Ramesses II In Battle

© RicardMN Photography

© RicardMN Photography

Wall Painting of Temple of Beit El-Wali, which Ramses II constructed in Nubia during a period of the New Kingdom (1550 B.C. to 1069 B.C.) when the ancient Egyptians controlled the area. This Plaster Cast is in the British Museum, London, United Kingdom.
The Beit el-Wali temple is located in the area south of Egypt known to the Egyptians as Wawat, and to us as ancient ‘Nubia’. It supposed to remind the local people of the power of the Egyptian pharaoh, and to promote the worship of Egyptian gods.
There is a courtyard, decorated with scenes showing the pharaoh Ramesses II in battle against the enemies of Egypt. The southern wall of the courtyard has reliefs showing a battle between the Egyptians and their enemies to the south, the Nubians.
The plaster cast of the wall reliefs from the Beit el-Wali temple is on display in the ‘Egypt and Africa’ room (Room 65) of the British Museum in London.

Canvas, framed, acrylic and metal prints / Art prints / Greeting cards / Phone cases / Throw pillows

RicardMN Photograpy’s Facebook PageRicardMN Photography’s Pinterest

Advertisements

Youthful Dionysus

© RicardMN Photography

© RicardMN Photography

Youthful Dionysus. Roman copy of Greek marble.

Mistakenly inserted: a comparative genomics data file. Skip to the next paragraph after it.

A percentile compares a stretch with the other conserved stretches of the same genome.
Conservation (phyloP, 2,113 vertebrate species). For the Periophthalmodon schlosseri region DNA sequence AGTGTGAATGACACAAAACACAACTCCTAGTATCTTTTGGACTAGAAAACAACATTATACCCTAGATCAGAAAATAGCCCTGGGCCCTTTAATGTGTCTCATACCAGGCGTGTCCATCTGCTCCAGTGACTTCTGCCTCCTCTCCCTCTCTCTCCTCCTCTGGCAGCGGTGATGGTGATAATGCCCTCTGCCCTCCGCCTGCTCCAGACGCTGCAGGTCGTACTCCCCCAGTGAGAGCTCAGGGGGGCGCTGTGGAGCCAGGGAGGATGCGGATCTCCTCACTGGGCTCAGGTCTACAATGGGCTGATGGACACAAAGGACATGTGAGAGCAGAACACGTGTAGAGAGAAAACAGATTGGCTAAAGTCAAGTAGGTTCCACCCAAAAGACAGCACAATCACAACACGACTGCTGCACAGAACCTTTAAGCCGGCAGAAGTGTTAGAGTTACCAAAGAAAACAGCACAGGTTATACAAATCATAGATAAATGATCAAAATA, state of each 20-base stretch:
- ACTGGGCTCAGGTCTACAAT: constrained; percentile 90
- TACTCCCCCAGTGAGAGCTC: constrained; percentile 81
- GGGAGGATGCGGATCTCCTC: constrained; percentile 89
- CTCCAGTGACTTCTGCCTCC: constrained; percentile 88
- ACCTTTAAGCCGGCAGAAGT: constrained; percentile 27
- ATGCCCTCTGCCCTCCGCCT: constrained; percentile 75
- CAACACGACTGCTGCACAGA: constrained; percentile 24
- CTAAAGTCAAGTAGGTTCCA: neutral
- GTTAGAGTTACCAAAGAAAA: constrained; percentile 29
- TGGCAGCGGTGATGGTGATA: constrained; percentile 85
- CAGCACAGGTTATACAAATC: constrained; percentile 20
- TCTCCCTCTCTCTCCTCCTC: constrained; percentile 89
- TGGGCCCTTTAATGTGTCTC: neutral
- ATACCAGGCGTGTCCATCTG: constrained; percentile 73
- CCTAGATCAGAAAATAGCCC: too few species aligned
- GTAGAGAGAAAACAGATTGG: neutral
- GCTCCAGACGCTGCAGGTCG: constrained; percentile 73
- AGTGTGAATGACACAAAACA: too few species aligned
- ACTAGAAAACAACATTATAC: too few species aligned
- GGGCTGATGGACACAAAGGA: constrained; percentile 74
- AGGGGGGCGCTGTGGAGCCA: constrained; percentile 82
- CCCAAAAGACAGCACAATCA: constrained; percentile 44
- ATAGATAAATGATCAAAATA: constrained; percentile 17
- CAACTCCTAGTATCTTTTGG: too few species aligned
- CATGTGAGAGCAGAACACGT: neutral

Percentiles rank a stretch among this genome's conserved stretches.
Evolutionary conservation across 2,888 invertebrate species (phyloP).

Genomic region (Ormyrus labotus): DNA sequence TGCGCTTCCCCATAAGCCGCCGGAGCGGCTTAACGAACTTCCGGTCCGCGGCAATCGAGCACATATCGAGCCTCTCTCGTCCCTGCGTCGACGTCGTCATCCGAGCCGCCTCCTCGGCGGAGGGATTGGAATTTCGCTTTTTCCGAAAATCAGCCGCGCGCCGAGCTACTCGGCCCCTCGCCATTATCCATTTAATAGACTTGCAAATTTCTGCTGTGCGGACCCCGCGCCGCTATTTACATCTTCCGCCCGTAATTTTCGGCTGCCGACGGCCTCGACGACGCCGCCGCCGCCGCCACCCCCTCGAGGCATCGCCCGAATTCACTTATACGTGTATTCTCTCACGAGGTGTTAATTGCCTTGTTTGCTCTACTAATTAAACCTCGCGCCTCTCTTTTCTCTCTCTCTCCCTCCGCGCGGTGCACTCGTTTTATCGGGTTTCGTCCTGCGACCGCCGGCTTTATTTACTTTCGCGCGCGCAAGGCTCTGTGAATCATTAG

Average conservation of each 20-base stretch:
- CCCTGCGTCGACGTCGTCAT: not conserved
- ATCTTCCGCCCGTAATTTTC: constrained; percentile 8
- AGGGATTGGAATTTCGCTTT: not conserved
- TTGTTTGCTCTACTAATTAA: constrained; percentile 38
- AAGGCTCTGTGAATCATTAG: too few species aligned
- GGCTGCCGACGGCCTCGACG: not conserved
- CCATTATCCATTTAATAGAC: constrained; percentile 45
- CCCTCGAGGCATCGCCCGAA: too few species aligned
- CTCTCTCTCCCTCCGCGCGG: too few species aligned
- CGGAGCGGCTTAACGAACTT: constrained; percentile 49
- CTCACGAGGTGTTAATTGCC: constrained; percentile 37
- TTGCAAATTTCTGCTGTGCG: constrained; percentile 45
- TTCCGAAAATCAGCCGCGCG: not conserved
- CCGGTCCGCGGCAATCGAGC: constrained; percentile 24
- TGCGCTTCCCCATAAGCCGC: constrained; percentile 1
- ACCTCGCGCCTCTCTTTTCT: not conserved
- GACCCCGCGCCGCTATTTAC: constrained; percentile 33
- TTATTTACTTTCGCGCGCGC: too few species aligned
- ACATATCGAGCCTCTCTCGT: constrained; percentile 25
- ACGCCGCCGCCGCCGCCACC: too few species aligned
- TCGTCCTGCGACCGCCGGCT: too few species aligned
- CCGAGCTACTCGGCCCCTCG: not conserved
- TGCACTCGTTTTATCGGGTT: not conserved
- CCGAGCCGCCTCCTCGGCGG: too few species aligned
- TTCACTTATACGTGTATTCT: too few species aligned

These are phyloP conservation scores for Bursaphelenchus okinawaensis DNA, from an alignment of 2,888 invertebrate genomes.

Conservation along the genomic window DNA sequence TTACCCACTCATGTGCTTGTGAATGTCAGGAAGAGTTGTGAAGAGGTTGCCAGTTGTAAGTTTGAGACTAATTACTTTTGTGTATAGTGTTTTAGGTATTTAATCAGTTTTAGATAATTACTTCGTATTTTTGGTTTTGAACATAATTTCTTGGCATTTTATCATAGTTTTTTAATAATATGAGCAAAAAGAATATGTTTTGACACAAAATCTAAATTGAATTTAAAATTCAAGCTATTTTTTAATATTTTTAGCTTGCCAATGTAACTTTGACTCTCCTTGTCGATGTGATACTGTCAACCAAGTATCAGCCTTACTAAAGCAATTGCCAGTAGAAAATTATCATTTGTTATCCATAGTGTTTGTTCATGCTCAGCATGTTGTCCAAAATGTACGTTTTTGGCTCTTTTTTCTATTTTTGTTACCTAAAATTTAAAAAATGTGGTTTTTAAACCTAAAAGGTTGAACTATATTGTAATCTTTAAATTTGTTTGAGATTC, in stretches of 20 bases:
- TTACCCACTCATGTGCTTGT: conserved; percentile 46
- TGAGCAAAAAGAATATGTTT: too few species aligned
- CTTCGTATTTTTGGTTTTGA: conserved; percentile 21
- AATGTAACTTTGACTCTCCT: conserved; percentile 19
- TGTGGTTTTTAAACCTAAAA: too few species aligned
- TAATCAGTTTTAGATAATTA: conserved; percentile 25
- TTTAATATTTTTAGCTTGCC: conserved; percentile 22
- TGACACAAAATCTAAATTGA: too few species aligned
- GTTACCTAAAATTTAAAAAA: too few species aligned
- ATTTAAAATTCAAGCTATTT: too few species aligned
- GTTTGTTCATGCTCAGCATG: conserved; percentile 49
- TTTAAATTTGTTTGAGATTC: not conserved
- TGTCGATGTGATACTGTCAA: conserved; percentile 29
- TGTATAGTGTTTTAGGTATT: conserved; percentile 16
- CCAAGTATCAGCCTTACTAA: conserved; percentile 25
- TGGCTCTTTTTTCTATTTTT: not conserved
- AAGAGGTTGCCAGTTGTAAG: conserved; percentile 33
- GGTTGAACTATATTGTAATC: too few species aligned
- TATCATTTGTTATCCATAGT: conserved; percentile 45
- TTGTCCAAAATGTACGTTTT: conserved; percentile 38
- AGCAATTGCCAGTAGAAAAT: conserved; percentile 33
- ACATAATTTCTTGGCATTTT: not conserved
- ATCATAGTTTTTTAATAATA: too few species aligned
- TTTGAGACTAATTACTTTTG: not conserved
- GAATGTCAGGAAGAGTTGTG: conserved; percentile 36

British Museum, London, United Kingdom

Prints/greeting cards/iPhone cases – RicardMN Photograpy’s Facebook Page – RicardMN Photography’s  Pinterest

mythology photos

Nebamun inspecting flocks

© RicardMN Photography

© RicardMN Photography

This fragment is part of a wall showing Nebamun inspecting flocks of geese and herds of cattle. Hieroglyphs describe the scene and record what the farmers say as they squabble in the queue.
The alternating colours and patterns of cattle create a superb sense of animal movement. The artists have left out some of the cattle’s legs to preserve the clarity of the design. The herdsman is telling the farmer in front of him in the queue:
‘Come on! Get away! Don’t speak in the presence of the praised one! He detests people talking …. Pass on in quiet and in order … He knows all affairs, does the scribe and counter of grain of [Amun], Neb[amun]’.
The name of the god Amun has been hacked out in this caption where it appears in Nebamun’s name and title. Shortly after Nebamun died, King Akhenaten (1352–1336 BC) had Amun’s name erased from monuments as part of his religious reforms.

The Tomb-chapel of Nebamun
Thebes, Egypt.
Late 18th Dynasty, around 1350 BC

Salt Collection
British Museum, Room 61:
Tomb-chapel Nebamun

Prints/greeting cards – RicardMN Photograpy’s Facebook Page – RicardMN Photography’s  Pinterest

egypt photos